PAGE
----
So, given our current definitions, of what should “liberal education” consist? There are two classes of things: the aesthetically pleasing and the administratively necessary. The best things in life take effort to enjoy. Monkeys can fuck and rub each other, but they can’t enjoy Homer or write amazing music. Intellectual pleasures are longer lasting than sensual pleasures, but harder to attain. Since you’ve got all these slaves around, it’s worth spending time learning to appreciate such things. What else will you do with all that spare time? Administratively, it is important to understand philosophy and history because knowledge of these helps you administer your civilization, to decide what must be done and how. This is what a “liberal” education does: it gives you the ability to enjoy the right things: music, literature, mathematics, visual art, and etc. At the same time, it is meant to equip us to do the work of civilization that is too important to leave to slaves: philosophy, scientific research, historical research, and their sequelae (like law and morality) are important enough to merit the attention of the masters. I’m simplifying and it’s all a bit more holistic than I’m making it out to be, but you get the idea.
What then are we required to know to be useful members of a “master” class? Certainly not “whatever the student wants.” The answer is: “a finite set of facts and concepts embodied in the work of a finite set of philosophers, mathematicians, and artists of various sorts.” The contents of that finite set vary (though finitely), and reasonably so, but the ironic thing about liberal educations is that because of this focus on important and relevant ideas they actually leave you with relatively little freedom to choose your courses. What has been historically important for the development of a given society may not be easy to discover or know, but it most certainly isn’t “up to you”. When you hear people talk about the “Western Canon” or “The Canon”, they are referring to one such set of ideas and authors. When people talk about the trivium and quadrivium, they are likewise talking about specific skills that were believed to be necessary components of a liberal education, whether the student liked it or not.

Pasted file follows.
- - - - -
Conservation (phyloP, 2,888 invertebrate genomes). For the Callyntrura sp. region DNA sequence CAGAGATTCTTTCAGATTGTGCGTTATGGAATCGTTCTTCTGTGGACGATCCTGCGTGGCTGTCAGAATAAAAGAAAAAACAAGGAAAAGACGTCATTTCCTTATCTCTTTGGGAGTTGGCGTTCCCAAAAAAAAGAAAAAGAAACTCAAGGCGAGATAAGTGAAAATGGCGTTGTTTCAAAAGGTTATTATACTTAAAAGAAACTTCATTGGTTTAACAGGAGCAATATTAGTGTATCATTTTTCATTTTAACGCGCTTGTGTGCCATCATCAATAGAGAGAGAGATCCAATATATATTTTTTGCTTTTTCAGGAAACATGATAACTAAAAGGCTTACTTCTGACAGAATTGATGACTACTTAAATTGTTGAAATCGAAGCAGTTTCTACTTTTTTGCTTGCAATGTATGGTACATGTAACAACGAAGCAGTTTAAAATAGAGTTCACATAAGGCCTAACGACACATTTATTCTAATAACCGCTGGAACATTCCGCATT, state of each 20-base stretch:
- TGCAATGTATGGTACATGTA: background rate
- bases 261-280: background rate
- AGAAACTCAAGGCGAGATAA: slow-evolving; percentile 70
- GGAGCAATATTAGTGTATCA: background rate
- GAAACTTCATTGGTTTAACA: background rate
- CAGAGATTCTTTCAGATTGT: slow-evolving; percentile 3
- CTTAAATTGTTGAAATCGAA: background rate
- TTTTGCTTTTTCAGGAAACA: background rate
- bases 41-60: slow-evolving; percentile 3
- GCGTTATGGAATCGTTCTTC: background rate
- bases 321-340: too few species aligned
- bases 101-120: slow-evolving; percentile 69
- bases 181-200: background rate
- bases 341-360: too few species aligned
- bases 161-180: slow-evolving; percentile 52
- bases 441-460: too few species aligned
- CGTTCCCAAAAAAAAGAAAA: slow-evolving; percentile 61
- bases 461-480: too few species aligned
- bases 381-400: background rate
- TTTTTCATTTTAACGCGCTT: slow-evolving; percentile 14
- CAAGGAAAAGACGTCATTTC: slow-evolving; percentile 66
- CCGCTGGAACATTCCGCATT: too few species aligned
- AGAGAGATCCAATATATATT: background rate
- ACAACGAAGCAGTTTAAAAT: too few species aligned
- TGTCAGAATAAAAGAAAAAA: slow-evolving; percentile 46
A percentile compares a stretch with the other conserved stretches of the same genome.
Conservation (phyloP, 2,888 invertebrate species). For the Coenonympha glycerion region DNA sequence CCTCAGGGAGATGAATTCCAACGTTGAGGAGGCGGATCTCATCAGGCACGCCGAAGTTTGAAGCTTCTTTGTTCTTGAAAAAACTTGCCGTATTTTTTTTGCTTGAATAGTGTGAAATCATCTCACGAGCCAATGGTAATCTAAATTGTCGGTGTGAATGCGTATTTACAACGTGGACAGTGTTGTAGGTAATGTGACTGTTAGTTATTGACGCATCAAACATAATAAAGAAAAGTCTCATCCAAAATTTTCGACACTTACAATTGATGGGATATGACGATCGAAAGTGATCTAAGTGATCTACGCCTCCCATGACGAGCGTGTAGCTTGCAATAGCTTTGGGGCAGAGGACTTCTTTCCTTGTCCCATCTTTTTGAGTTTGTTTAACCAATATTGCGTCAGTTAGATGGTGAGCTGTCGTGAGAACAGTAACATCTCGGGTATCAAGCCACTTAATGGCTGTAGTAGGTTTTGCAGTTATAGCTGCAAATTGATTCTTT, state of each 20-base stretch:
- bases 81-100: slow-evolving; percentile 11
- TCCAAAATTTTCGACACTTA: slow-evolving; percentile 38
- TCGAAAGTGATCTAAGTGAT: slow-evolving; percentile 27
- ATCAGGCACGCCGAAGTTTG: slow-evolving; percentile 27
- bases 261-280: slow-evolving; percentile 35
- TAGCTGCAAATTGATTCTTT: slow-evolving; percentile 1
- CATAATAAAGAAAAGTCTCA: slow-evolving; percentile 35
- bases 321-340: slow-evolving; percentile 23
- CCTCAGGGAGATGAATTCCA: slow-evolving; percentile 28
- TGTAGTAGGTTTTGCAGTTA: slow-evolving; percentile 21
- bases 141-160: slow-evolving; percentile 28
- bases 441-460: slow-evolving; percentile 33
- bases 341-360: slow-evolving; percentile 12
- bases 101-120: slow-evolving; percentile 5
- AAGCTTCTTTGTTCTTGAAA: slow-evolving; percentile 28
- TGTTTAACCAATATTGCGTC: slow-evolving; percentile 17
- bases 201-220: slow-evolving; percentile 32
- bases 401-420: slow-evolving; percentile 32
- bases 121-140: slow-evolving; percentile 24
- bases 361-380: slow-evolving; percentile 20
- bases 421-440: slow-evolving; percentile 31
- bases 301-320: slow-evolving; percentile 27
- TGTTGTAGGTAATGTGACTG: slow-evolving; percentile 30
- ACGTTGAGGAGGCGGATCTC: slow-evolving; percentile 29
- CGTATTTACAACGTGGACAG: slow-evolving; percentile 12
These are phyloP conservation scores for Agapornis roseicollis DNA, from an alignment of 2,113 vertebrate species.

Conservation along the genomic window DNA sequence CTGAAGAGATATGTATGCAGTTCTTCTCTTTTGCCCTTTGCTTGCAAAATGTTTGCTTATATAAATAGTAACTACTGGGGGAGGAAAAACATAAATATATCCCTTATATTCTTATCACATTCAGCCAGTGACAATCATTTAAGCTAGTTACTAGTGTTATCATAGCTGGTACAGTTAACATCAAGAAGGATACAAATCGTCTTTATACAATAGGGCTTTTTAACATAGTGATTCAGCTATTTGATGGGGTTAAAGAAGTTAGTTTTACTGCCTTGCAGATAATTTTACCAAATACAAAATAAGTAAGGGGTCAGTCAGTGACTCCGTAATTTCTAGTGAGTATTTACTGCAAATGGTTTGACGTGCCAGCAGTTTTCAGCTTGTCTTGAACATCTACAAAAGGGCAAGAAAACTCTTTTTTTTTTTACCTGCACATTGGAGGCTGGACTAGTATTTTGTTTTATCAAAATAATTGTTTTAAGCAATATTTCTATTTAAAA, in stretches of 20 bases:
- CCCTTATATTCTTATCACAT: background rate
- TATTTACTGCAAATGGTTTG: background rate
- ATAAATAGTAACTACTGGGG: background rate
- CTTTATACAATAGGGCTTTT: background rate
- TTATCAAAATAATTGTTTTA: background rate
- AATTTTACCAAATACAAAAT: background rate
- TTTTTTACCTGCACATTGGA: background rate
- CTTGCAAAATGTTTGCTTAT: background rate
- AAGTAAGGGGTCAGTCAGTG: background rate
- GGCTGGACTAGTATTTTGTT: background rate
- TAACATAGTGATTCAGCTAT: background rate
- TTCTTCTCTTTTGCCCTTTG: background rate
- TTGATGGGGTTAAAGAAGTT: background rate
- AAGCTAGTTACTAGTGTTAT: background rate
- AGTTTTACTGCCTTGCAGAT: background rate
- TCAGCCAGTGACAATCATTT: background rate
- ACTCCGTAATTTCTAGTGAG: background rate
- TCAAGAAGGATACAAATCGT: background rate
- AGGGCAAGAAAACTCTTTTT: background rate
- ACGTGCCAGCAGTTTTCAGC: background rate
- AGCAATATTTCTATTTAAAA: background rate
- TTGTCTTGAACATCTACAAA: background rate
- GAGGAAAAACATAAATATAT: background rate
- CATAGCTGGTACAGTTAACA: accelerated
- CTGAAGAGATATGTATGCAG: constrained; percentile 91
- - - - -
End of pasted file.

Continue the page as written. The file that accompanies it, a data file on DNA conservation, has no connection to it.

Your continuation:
Places like Columbia and the University of Chicago have extensive core curricula which, while containing superficial variation, require every student to read more or less the same authors. Meanwhile, at St. John’s College, students have literally no freedom and all follow precisely the same curriculum. Conversely, places like Brown and Bryn Mawr– where there are few if any required courses – have either misunderstood what the “freedom” of liberal education refers to or sold out to the forces of the market. A rigid curriculum is much harder to sell effectively than a completely flexible one, and it takes no moral courage to defer to the wishes of your 18-year old customers while pretending that 18-year old children are somehow wise enough to decide for themselves what is best to study. Insofar as they brand themselves “liberal”, the educational stance of such colleges is disgraceful and the main task of students at these colleges, if they want the benefits of the education they think they’re going to get, is to construct a sufficiently rigid curriculum for themselves, this guiding role having been long since abandoned by the university administration.